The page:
New Hampshire and Vermont Water Use Estimates for 2005 and Projections for 2020
Background Information and Terms
Water is removed from surface water or groundwater to meet a need or demand of a water user. Withdrawals of groundwater or surface water go either directly to users (for example, via a well) to meet their demand or indirectly to users through a community water-system treatment and distribution system. A community water system (CWS) is a public water system that supplies water to the same population (at least 25 people or a minimum of 15 connections) year round. Public suppliers provide water for a variety of uses, such as domestic, commercial, industrial, thermoelectric power, and public water use. [More on public water systems from the U.S. Environmental Protection Agency.]
Water is provided to users to meet specific water-use needs or demands, such as, for domestic (household), commercial, or industrial purposes. Water demand can be estimated based on the type and size of water-use activity. For example, in estimating water demand for a hotel, the number of guest and conference rooms, restaurants, pools (swimming, Jacuzzi, sauna), and amount of lawn irrigation, fountains, and central air-conditioning are taken into account. The demand is met through a combination of self-supplied withdrawals and deliveries from community water systems. Current demand is the basis for projecting future withdrawals that need to meet the future demand. Data were collected or estimated for these categories of water use.
Consumptive use of water occurs primarily through evaporation or transpiration, or through incorporation of water into products or crops. How the water is used determines the rate of consumptive use. For example, bottling, an industrial process, has a high rate of consumptive use (up to 100 percent) because a high percentage of the withdrawn water is incorporated in the water, beer, soda, or other product being bottled. Apparel manufacturing has a low rate of consumptive use (less than 5 percent) because water is not an integral part of the production. The NH Seacoast study, using statistical techniques, developed a project-area average of 16 percent consumptive use for domestic demand. Knowledge of consumptive use is becoming increasingly important, because it represents water that is “lost” to water users in the immediate area.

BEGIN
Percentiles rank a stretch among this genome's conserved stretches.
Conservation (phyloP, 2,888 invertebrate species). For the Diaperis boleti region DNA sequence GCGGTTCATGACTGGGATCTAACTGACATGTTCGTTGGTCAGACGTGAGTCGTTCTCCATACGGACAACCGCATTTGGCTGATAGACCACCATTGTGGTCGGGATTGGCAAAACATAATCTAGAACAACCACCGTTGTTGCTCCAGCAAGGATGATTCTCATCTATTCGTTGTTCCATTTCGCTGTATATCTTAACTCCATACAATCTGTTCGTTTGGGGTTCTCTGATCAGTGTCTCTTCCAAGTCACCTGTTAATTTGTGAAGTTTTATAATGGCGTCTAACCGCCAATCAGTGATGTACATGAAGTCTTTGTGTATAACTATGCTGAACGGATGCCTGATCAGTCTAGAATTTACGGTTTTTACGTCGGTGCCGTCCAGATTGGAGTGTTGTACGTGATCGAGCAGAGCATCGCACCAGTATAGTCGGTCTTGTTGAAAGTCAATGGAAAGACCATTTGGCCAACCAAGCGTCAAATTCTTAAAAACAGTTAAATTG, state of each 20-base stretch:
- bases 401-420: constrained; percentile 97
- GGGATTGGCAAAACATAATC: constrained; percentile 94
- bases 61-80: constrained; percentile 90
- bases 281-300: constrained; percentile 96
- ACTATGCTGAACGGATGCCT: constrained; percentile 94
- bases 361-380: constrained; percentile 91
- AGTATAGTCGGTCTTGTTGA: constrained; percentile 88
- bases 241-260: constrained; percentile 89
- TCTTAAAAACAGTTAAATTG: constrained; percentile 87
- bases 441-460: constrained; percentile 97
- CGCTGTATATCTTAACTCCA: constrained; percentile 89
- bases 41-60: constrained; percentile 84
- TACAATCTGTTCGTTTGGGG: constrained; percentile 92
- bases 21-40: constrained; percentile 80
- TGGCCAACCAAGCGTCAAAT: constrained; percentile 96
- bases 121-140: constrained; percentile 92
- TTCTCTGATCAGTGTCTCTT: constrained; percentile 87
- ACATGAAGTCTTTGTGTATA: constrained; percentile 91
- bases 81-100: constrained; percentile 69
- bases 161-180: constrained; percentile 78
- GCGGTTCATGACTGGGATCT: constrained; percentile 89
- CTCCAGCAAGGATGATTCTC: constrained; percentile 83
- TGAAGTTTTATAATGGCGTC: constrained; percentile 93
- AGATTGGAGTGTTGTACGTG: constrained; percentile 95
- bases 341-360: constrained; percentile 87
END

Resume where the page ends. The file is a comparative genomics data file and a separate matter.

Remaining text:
Water is returned to surface-water or groundwater resources after use or wastewater treatment and, thus, becomes available for reuse. Community wastewater treatments systems (also known as Publicly Owned Treatment Works (POTW) in the National Pollutant Discharge Elimination System (NPDES) Program) include wastewater collection through sewers which convey wastewater to the treatment plant. Stormwater may also be conveyed to the treatment plant. After treatment, water is usually discharged to a stream, but can also be discharged to groundwater, or reclaimed for irrigation or non-potable cooling. Return flow can go directly to surface water, directly to groundwater through an injection well or infiltration bed, or indirectly to groundwater through septic systems. The amount of water returned is dependent on the amount of water “lost” to consumptive use. For example, a domestic withdrawal of 75 gal/d per person would result in an approximate return flow of 63 gal/d per person if the consumptive use rate is 16 percent.
USGS New Hampshire-Vermont Water Science Center web pages:
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